(Link to the Foxnews.com Story)

While we are at it here is a link to another story that says that a quarter of all fish in the 12 western states are non-native.

Those Quaint Mountain Folk


This is not exactly a fishing item but it is an article talking about the Great Smoky mountains National Park. I post it not because it is anything new, but rather because of the title "Where there's Smokies there's fired-up adventure" and also because it manages to offend pretty much everyone who has lived in the area since the time of Daniel Boone.

"Bear jams" - or "bar jams" in local parlance - are common on the 11-mile, one-way loop road through the Cade's Cove section of Great Smoky Mountains National Park, although rangers would prefer that you don't block the road or hassle the wildlife.

Personally, I have never "kilt a bar" though not for lack of trying. One of the natives here on Lake Norman recently "kilt a bar" and got into big trouble with the law. That is why I stick to fishing for troot.

Sunday, August 13, 2006

Internet TV - The Angling Channel.Com


Lee Peeler, a television producer for KREZ TV in Colorado has created TheAnglingChannel.com. Think of it as internet television for fishermen. With sites like Youtube and Google Video, offering free user created video content, video on demand is taking the internet by storm. Folks like Peeler are taking quality to the next level by providing professional content and production values. One big question in the future for this type of media is will anglers or advertisers pay for it?

Update: One reader did not think the production values were all that great:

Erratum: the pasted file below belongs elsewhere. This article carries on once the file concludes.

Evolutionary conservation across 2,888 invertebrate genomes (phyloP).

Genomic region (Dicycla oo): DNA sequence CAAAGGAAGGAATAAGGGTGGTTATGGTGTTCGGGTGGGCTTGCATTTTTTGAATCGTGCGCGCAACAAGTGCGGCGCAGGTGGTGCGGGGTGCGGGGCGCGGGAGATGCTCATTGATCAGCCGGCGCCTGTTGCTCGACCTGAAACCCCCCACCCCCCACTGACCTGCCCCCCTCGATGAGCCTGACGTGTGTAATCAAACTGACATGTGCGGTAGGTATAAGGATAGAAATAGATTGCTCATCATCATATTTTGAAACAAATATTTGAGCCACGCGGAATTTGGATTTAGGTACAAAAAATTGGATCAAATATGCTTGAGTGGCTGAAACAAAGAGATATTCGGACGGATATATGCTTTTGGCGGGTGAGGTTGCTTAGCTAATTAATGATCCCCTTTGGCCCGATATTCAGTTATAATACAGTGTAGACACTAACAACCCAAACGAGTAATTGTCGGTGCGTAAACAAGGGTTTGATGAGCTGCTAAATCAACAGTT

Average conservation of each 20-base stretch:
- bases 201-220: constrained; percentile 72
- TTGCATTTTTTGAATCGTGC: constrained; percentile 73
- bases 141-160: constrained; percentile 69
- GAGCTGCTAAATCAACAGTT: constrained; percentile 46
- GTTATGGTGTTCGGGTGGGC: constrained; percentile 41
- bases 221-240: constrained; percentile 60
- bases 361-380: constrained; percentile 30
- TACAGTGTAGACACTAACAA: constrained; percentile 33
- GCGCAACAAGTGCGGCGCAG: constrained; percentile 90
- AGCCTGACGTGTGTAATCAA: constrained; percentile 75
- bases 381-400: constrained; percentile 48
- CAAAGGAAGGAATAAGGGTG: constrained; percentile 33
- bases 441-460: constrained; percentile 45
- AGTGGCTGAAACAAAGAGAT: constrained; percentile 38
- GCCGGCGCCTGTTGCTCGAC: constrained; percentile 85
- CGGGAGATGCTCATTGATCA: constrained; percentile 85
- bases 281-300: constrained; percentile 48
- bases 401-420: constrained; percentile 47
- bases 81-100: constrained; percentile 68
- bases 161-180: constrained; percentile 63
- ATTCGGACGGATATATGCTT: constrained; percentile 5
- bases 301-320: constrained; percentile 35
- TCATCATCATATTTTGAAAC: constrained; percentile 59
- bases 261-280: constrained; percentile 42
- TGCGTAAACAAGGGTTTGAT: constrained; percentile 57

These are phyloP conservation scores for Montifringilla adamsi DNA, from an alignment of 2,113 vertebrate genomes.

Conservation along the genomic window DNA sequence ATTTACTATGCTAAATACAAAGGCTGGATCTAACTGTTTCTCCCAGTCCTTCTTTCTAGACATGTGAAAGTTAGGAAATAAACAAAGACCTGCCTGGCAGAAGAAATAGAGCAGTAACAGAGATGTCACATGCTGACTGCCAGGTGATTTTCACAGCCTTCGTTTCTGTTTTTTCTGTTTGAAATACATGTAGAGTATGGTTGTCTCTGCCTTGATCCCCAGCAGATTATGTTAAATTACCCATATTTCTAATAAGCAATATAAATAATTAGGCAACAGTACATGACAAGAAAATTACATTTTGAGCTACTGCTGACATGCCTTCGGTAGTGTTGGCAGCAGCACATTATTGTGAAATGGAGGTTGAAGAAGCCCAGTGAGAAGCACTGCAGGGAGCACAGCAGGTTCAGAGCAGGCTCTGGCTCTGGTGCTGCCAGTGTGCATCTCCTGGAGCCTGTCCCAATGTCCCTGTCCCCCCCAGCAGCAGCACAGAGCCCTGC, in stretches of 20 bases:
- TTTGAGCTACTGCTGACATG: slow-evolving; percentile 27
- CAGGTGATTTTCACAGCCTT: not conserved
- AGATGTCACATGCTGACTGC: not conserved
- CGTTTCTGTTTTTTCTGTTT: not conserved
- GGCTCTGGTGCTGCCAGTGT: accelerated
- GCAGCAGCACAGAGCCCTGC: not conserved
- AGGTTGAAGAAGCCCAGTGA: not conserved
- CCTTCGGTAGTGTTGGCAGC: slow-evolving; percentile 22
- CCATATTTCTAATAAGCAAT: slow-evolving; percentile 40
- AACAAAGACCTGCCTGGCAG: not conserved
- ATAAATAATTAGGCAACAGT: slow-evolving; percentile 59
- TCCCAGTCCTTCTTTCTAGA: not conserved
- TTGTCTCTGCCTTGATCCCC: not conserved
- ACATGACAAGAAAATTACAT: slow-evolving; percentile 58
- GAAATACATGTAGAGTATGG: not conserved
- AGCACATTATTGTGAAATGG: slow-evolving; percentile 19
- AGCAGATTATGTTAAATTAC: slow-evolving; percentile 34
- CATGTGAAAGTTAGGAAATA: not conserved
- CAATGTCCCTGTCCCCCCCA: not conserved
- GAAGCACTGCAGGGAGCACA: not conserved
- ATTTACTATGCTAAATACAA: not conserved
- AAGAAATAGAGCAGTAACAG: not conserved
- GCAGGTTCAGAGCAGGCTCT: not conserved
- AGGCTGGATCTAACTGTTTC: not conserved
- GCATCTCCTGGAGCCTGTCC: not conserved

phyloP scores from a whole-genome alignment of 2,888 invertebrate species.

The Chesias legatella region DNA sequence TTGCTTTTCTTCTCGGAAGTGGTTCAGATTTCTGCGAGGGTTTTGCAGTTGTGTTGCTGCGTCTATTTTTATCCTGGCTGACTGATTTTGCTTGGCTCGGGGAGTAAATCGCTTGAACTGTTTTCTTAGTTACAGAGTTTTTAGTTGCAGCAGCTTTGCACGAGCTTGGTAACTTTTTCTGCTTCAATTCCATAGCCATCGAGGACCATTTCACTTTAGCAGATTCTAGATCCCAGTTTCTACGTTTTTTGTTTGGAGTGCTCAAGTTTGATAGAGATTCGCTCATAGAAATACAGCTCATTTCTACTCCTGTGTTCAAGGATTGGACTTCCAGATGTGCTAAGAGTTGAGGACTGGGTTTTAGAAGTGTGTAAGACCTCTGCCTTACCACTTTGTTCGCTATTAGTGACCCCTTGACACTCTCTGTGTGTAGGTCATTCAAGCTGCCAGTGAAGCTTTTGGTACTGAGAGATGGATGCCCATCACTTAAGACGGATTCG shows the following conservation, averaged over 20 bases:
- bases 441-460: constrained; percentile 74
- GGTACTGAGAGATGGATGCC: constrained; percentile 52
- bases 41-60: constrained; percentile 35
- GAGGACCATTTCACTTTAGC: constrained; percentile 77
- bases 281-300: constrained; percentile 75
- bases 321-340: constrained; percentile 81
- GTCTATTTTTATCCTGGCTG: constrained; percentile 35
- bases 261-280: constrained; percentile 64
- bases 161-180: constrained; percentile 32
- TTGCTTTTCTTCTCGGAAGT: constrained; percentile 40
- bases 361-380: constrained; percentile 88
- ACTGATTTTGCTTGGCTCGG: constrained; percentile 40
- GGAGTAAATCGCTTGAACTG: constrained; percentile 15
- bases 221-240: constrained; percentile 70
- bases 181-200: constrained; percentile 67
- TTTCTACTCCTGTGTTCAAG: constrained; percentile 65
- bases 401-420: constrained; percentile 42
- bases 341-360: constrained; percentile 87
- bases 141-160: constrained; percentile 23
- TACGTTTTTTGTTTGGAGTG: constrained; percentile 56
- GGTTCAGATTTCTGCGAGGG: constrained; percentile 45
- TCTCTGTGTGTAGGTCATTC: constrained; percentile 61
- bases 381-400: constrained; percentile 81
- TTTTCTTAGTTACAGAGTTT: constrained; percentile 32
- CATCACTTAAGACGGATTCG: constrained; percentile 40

I wouldn't go so far as to say it is "providing professional content and production values". While interesting, the videos I watched have wildly fluctuating audio levels, some with dialogue that can barely be made out and overly long scenes of little interest like shots of a counter on a table.

Feel The Jolt!


What is the most exciting moment for a fly fisher? According to this San Francisco Chronicle article it is the precise moment that a trout takes a dry fly off the surface of the water. I have to agree.

"A millisecond later, the trout jolts you, and it's almost an electric sensation, as if you are wired directly to the fish."

Friday, August 11, 2006

NC Trout Farm Flamed - Caviar M.I.A.


Arson is suspected in a fire at a 60 year old Canton, North Carolina trout farm. The Sunburst Trout Farm went up in flames after someone stole all of the farm's stock of trout caviar. Oddly enough one box of the caviar was found sitting in the middle of the road just north of the farm. Aside from the obvious mysteries surrounding the fire the story gets even stranger.